Understanding Endometrial Ablation and Its Different Approaches

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Most women experience menstrual bleeding every month, with the cycle varying between 21 to 28 days. Unfortunately, some women may experience excessive bleeding, with painful cramping that may get in the way of routine activities like reporting to school or work. Unusually heavy periods can sometimes result in anemia due to excessive loss of blood. If your periods last more than eight days and you soak your pad or tampon every two hours or less, it is time you sought medical attention. Your doctor may recommend McDonough endometrial ablation if other treatments like medication or the use of an intrauterine device fail to work.

What Is Endometrial Ablation?

It is a procedure that involves removing a thin layer of your uterus lining to reduce heavy menstrual bleeding. While this treatment aims to reduce menstrual flow, bleeding may completely stop in some women. Endometrial ablation is not a surgical procedure and therefore requires no incisions. Instead, the doctor inserts narrow objects through your vagina into the uterus. There are different approaches that your healthcare provider may use. They include:

·         Balloon therapy- This method uses a catheter fitted with a balloon filled with fluid to heat the uterus lining.

·         Electrocautery- The doctor uses a wire loop or rollerball with an electric current to destroy the endometrial tissue.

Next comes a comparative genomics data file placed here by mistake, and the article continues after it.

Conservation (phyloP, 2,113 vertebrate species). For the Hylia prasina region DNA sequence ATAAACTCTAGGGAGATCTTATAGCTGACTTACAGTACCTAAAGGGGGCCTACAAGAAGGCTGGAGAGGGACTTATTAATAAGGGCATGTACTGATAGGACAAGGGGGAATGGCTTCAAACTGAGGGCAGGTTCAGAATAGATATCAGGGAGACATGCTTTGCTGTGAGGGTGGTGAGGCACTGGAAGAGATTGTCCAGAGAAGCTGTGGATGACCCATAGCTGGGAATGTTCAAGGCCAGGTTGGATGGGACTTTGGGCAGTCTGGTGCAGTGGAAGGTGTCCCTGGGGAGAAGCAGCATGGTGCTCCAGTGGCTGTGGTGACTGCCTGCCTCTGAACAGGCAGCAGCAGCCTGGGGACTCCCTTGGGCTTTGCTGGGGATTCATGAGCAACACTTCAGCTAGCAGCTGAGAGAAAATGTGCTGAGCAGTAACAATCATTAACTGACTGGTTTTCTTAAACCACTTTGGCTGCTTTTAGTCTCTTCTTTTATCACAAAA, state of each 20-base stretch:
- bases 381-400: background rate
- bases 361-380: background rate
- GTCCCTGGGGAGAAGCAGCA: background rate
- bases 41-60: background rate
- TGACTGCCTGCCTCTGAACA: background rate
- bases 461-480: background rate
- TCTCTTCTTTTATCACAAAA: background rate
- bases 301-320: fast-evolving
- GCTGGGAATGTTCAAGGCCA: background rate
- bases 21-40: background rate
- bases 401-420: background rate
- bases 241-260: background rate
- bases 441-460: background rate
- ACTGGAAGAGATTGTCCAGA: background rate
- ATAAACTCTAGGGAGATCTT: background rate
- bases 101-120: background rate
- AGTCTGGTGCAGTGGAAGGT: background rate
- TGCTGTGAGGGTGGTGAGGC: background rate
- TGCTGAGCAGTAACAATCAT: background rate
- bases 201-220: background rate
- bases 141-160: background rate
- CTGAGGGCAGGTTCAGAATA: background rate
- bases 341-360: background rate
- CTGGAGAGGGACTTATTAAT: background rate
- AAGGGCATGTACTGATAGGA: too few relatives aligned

·         Hydrothermal- For this approach, your healthcare provider pumps heated fluid into the uterus to destroy the lining.

·         Radiofrequency ablation- Your doctor expands the uterus with an electrical mesh and sends an electrical current made by radio waves to heat the uterus lining.

·         Cryoablation- This involves the use of a probe under low temperatures to freeze the uterus lining.

·         Microwave ablation- The health care provider sends microwave energy through a thin probe to destroy the endometrium.

Possible Risks of Endometrial Ablation:

·         Bleeding, pain, and infection.

·         Damage to surrounding organs due to the heat or cold used.

·         Tearing of the uterine wall from surgical instruments.

This treatment may also affect your future fertility and result in high-risk pregnancies, miscarriages, or ectopic pregnancies.

What Is Recovery Like After Endometrial Ablation?

The healing process will vary depending on the ablation type and the anesthesia used. You might require close monitoring after treatment if your doctor used spinal, epidural, and general anesthesia. While in the recovery room, the doctor will check your pulse, breathing, and blood pressure to ensure you are stable. After providing everything is alright, you may be taken to the hospital room or sent home. Patients who did not get anesthesia only need two hours of rest before being discharged to go home. Expect vaginal bleeding or a bloody watery discharge a few days following treatment. You may need to wear sanitary pads to avoid any discomfort.

Post-care Guidelines:

·         Avoid lifting heavy objects and other strenuous activities.

·         Do not engage in sexual intercourse; use tampons or douche for at least three days after treatment. Follow your doctor’s advice regarding the time length.

·         Take pain relievers to minimize the intense cramping you may experience after endometrial ablation. However, avoid using anti-inflammatory medications such as aspirin as it may increase your chance of bleeding.

No dietary change is needed after treatment unless recommended by your healthcare provider.

To learn more about endometrial ablation, including whether you are a good candidate, consult your doctor at Ideal Gynecology, LLC.

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